Screenshot_2016-05-24-19-17-14The trouble with all of this is that it can only work for a certain time and, for some people, never. There’s always going to be someone like me who can put in a couple of hours a day more than you can. Or someone, in my case, like ‘Nguyenduyha’, who must be doing about four hours a day, and who, I know, is out of my league. I can’t compete and the realisation slowly dawns that my life would be immeasurably sadder if I tried to.

Having said that, I have tried to compete and the way to do so is by putting in the time on the ‘speed review’. This is the closest that Memrise comes to a game. One hundred items are flashed up with four multiple choices and these are against the clock. The quicker you are, the more points you get, and if you’re too slow, or you make a mistake, you lose a life. That’s how you gain lots of points with Memrise. The problem is that, at best, this task only promotes receptive knowledge of the items, which is not what I need by this stage. At worst, it serves no useful learning function at all because I have learnt ways of doing this well which do not really involve me processing meaning at all. As Marek says in his post (in reference to Quizlet), ‘I had the feeling that sometimes I was paying more attention to ‘winning’ the game and scoring points, rather than to the words on the screen.’ In my case, it is not just a feeling: it’s an absolute certainty.

desktop_dashboard

Sadly, the gamification is working against me. The more time I spend on the U-Bahn doing Memrise, the less time I spend reading the free German-language newspapers, the less time I spend eavesdropping on conversations. Two hours a day is all I have time for for my German study, and Memrise is eating it all up. I know that there are other, and better, ways of learning. In order to do what I know I should be doing, I need to ignore the gamification. For those, more reasonable, students, who can regularly do their fifteen minutes a day, day in – day out, the points and leader boards serve no real function at all.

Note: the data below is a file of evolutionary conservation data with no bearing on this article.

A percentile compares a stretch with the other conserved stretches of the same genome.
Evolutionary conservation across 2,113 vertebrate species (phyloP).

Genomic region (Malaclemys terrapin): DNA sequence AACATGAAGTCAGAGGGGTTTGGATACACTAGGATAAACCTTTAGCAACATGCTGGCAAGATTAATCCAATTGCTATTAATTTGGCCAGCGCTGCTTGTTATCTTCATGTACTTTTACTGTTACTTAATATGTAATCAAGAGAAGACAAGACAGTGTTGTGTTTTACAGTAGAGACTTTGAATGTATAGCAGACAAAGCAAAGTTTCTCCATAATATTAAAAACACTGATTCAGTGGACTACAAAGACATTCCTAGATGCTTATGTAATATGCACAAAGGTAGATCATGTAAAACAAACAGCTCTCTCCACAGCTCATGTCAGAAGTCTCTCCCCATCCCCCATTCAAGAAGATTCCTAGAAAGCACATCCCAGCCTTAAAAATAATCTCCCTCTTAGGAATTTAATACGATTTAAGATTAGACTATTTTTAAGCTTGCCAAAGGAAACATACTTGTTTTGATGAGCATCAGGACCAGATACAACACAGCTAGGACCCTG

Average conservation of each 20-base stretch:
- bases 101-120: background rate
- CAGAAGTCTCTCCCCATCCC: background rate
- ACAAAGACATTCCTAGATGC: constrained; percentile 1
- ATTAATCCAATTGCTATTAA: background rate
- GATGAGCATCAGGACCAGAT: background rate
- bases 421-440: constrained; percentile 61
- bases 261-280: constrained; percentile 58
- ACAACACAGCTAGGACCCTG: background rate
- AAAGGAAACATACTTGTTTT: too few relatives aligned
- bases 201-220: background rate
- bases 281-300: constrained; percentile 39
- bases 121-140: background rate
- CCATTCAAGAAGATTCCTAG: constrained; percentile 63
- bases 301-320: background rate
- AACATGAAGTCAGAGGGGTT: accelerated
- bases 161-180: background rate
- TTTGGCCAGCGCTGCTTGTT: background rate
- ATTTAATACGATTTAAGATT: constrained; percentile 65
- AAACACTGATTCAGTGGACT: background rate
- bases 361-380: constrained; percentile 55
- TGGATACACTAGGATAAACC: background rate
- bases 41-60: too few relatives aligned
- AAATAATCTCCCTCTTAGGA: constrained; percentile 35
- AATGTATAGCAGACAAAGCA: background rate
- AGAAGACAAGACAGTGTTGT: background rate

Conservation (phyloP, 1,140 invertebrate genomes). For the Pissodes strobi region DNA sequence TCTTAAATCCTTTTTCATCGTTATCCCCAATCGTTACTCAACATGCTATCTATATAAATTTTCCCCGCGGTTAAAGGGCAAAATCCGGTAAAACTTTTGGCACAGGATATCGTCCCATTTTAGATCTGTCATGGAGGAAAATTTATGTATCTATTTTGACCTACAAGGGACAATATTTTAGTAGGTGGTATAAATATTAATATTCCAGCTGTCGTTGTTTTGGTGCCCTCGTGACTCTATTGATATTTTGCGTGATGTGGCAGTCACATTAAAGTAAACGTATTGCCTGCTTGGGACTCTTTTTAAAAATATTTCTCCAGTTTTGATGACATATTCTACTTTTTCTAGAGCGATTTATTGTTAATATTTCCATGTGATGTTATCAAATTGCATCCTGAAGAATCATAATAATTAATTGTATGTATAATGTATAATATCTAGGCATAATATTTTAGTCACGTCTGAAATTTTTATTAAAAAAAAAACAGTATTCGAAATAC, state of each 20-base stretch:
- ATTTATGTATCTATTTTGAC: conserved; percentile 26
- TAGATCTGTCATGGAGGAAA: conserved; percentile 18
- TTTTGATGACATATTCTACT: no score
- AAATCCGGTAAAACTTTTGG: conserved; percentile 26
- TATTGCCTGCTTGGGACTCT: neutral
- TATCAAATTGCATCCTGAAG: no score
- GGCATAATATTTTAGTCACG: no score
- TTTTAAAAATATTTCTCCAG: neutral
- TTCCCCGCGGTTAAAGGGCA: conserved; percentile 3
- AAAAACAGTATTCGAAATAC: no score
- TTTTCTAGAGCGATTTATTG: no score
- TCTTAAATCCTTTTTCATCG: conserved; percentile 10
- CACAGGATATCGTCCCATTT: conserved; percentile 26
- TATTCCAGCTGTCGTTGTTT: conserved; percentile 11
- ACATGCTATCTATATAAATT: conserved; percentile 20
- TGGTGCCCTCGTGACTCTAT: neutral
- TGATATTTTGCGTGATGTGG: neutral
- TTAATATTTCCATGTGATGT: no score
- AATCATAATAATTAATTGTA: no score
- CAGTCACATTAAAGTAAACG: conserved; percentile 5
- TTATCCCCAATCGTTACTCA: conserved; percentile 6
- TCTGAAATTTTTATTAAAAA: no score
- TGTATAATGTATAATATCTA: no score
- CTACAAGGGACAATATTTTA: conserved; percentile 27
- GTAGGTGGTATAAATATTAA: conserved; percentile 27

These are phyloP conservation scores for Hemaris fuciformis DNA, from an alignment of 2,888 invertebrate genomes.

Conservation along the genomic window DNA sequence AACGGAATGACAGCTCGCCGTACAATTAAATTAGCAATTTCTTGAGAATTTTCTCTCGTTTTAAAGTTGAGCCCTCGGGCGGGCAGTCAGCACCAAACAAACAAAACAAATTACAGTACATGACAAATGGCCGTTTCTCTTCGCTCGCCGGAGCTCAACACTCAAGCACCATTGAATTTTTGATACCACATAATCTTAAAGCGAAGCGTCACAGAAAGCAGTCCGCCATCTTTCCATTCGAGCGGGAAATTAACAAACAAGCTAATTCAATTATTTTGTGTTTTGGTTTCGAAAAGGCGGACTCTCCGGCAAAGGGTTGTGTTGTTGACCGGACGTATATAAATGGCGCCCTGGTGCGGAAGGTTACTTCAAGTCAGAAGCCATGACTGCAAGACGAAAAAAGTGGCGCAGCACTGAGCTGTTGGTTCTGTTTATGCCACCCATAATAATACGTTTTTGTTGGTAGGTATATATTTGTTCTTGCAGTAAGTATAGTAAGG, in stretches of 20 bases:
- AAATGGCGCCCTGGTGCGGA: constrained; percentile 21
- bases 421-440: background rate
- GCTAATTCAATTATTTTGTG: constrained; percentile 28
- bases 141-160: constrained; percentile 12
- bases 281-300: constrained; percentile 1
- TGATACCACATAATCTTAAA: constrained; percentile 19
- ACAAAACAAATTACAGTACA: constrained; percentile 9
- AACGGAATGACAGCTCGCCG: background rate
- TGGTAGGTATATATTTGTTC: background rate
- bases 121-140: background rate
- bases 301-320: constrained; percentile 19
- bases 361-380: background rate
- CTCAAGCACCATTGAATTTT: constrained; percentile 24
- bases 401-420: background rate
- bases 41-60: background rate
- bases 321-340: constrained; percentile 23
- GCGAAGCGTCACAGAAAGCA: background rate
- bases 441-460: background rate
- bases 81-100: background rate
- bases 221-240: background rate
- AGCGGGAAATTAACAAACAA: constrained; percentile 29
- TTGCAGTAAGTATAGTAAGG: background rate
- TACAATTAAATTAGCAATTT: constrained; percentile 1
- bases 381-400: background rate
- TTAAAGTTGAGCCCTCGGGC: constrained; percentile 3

Cheating at gamification, or gaming the system, is common in app-land. A few years ago, Memrise had to take down their leader board when they realised that cheating was taking place. There’s an inexorable logic to this: gamification is an attempt to motivate by rewarding through points, rather than the reward coming from the learning experience. The logic of the game overtakes itself. Is ‘Nguyenduyha’ cheating, or do they simply have nothing else to do all day? Am I cheating by finding time to do pointless ‘speed reviews’ that earn me lots of points?

For users like myself, then, gamification design needs to be a delicate balancing act. For others, it may be largely an irrelevance. I’ve been working recently on a general model of vocabulary app design that looks at two very different kinds of user. On the one hand, there are the self-motivated learners like myself or the millions of other who have chosen to use self-study apps. On the other, there are the millions of students in schools and colleges, studying English among other subjects, some of whom are now being told to use the vocabulary apps that are beginning to appear packaged with their coursebooks (or other learning material). We’ve never found entirely satisfactory ways of making these students do their homework, and the fact that this homework is now digital will change nothing (except, perhaps, in the very, very short term). The incorporation of games and gamification is unlikely to change much either: there will always be something more interesting and motivating (and unconnected with language learning) elsewhere.

Teachers and college principals may like the idea of gamification (without having really experienced it themselves) for their students. But more important for most of them is likely to be the teacher dashboard: the means by which they can check that their students are putting the time in. Likewise, they will see the utility of automated email reminders that a student is not working hard enough to meet their learning objectives, more and more regular tests that contribute to overall course evaluation, comparisons with college, regional or national benchmarks. Technology won’t solve the motivation issue, but it does offer efficient means of control.